Wir werden grillen! means: "We will have a BBQ."
Mmm... meat. I was treated to a proper down home barbecue last weekend by my host family here in Germany. And when I say 'proper', I do mean 'proper'. As a proud Australian, I do attend my fair share of barbecues, but these are generally simple affairs, involving a gas BBQ, a few snags and burgers, Wonder White bread and tomato sauce. And beer. Lots of beer. As you can see from the above photo, Friday night's BBQ was an rather different affair.
Some elements were the same though. The women made the salads, and the men did the grilling. (I can't tell if that's sexism, tradition, neither or both!) My host mother made her famous German Potato Salad. I haven't got the exact recipe written down (yet!), but let me tell you, the secret ingredient is bacon fat!
Pieces of speck rendering in a pan.
With potatoes, onions and other seasonings. It was so damn good. It was like, the flavour of Smith's Cheese and Onion chips (but not artificial at all, obviously), combined with the contrast of softly bland potato against crispy, salty speck. Mmm'hmm. The leftovers were delicious, eaten ravenously by me the next day, straight out of their tupperware from the fridge.
Ok, let me draw your attention away from the wunderbar kartoffelsalat for a moment, and show you the fire! Wood fired barbecues are quite a bit trickier than gas ones, but they do give your meat a fantastic smoky flavour. My host father always uses the trunk of a grapevine, as he says it's the best for barbecuing. I'm not sure if that's readily available in Australia, but I suppose it's worth a go! You have to get the wood alight a fair while before you want to cook, so that it has time to turn from 'logs of wood being licked by flames', into glowing embers. Basically, once the fire looks like the depths of hell, you're right to start.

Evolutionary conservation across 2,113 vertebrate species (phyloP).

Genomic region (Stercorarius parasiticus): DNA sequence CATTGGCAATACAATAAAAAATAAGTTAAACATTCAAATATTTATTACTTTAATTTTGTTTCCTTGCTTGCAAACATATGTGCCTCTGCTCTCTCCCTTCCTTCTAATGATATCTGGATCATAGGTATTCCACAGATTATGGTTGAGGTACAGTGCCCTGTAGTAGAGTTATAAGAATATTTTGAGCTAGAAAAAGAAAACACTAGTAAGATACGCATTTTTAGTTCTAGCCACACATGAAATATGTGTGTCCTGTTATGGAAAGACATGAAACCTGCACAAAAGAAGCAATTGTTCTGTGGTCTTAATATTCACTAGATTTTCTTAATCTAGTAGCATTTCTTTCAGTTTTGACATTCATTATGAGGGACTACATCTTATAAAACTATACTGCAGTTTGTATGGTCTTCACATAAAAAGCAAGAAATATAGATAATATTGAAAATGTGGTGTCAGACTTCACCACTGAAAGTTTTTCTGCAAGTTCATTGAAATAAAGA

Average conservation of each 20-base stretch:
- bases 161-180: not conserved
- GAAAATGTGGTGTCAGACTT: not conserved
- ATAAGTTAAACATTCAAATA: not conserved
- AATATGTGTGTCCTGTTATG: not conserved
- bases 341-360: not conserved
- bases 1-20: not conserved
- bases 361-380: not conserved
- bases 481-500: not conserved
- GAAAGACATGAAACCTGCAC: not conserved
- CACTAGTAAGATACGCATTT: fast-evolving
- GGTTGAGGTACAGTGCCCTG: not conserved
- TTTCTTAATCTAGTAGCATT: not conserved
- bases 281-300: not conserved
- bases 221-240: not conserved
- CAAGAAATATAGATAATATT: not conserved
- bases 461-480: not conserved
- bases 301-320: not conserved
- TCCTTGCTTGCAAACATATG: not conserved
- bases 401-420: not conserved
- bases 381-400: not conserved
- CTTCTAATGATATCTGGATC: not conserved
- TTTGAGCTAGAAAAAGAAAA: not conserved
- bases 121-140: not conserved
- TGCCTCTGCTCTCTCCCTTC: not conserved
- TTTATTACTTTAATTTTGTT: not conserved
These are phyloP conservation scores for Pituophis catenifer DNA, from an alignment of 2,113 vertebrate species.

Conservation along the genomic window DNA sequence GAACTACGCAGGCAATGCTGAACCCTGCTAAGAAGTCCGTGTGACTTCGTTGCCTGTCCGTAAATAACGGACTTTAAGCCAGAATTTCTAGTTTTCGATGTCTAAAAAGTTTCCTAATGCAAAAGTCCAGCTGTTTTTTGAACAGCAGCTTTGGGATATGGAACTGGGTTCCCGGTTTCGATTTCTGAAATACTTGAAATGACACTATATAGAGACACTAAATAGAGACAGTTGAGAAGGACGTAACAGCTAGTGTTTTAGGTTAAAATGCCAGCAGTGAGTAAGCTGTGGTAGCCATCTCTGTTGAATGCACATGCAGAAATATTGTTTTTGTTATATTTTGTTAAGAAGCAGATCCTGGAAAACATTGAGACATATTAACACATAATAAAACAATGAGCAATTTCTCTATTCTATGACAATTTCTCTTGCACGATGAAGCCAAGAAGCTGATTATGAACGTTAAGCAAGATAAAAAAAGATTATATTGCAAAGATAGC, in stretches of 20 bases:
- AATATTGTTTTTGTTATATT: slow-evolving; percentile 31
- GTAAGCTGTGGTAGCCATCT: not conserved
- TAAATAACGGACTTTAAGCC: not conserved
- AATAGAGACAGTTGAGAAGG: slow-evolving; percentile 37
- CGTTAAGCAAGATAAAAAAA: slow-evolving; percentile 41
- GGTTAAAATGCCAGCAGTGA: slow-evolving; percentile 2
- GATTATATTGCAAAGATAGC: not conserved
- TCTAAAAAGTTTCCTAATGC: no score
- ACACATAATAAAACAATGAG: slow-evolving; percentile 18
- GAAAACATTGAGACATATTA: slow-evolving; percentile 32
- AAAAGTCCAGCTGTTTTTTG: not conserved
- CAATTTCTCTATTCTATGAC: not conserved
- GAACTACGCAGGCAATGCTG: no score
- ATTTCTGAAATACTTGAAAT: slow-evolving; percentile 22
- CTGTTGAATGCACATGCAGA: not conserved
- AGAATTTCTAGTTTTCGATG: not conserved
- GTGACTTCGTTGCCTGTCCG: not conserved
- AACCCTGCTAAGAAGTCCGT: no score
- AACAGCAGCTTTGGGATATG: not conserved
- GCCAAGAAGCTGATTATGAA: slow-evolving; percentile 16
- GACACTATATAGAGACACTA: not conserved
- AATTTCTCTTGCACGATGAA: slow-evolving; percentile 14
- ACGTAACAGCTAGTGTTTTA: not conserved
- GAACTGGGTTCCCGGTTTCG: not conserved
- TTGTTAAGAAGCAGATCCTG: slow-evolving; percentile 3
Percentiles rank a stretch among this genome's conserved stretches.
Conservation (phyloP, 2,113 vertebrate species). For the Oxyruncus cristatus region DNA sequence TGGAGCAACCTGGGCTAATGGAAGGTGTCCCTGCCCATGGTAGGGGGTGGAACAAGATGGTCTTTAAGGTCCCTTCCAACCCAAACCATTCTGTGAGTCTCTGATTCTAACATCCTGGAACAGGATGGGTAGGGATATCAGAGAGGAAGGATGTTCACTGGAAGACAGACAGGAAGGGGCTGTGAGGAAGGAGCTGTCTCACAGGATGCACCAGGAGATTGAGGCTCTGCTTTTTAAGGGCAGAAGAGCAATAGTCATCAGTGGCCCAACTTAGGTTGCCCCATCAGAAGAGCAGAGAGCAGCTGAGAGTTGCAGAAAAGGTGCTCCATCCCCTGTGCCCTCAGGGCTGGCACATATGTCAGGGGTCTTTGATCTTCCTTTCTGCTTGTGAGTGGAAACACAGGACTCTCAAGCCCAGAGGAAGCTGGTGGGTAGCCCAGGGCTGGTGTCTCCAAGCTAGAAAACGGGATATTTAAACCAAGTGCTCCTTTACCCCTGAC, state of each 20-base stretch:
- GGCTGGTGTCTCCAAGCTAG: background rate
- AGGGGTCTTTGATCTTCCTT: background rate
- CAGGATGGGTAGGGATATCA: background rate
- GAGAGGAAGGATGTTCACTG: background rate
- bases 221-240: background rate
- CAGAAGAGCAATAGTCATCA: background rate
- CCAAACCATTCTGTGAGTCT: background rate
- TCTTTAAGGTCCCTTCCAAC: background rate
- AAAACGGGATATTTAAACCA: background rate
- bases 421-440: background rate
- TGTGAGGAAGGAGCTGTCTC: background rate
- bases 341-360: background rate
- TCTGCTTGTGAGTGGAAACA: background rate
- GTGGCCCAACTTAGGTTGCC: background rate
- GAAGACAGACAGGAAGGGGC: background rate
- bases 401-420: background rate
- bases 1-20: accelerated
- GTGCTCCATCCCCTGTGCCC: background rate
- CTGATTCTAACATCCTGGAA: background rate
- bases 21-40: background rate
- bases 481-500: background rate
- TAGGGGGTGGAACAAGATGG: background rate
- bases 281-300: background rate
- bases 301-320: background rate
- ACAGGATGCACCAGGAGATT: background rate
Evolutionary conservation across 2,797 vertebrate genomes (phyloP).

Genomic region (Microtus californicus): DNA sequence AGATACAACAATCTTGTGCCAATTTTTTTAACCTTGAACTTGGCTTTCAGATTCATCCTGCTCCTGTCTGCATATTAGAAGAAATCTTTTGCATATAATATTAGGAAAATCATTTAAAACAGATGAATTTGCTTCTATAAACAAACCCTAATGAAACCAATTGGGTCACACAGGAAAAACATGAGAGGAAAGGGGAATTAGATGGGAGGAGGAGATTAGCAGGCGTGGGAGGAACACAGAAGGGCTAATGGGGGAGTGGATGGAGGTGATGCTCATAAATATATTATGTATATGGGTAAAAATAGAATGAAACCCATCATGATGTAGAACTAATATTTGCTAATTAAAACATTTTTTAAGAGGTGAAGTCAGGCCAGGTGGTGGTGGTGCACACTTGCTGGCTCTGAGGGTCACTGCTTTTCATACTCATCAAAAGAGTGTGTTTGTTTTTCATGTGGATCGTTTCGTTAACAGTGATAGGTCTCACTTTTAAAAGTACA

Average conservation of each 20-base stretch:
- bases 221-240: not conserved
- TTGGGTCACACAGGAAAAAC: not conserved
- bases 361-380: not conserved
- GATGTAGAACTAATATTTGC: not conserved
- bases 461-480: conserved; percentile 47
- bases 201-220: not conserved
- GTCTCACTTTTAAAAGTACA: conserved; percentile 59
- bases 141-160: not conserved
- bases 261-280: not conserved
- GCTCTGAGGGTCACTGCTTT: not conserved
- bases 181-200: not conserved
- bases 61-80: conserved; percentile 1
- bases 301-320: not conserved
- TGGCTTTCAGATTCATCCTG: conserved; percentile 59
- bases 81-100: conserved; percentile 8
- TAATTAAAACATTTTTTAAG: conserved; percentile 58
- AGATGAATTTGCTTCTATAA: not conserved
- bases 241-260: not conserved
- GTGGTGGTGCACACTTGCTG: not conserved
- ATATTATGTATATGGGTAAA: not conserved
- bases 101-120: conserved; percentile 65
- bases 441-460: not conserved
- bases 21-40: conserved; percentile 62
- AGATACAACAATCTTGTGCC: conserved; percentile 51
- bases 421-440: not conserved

Here is the meat again! The extended family came round, thus requiring 2 separate barbecues, operating side by side: one for our family, one for Uncle Wilhelm's. My host father's BBQ had spare ribs, bratwurst, chicken wings, cheese sausages and pork steaks. All the non-sausage items had different marinades on them. I was in carnivore's paradise.
This here is Uncle Wilhelm's BBQ. It had pretty much the same things, with slightly different marinades.
Too cold to eat outside, we retreated to the warmth of the partyraum and chowed down.
In addition to the meat on the tray, we have a whole Türkische Brot, briefly grilled on the barbecue after most of the meat was done. Condiments include tomato sauce, mayonnaise, white cabbage salad, steak sauce and mustard.
On this plate we have (clockwise from top left), a tomato mozzarella salad, the kartoffelsalat, an "Australian Noodle Salad", some pork steak and some spare ribs. The recipe for the Australian salad, I was interested to learn, was picked up by a family friend whilst on holiday in Australia. It contained pasta, capsicums, cucumbers, gherkins and dressing.
When I eat barbecue, I can never decide if I prefer the salads or the meats, which inevitably leads me to eating way too much. My favourites were the potato salad, the cheese sausages (happily available in Australia!) and the chicken wings (happily available everywhere!)
As I previously mentioned, I haven't done a proper fire barbecue before, and I am keen to give it a go once I get home; anyone (especially Aussies!) got any tips or pointers?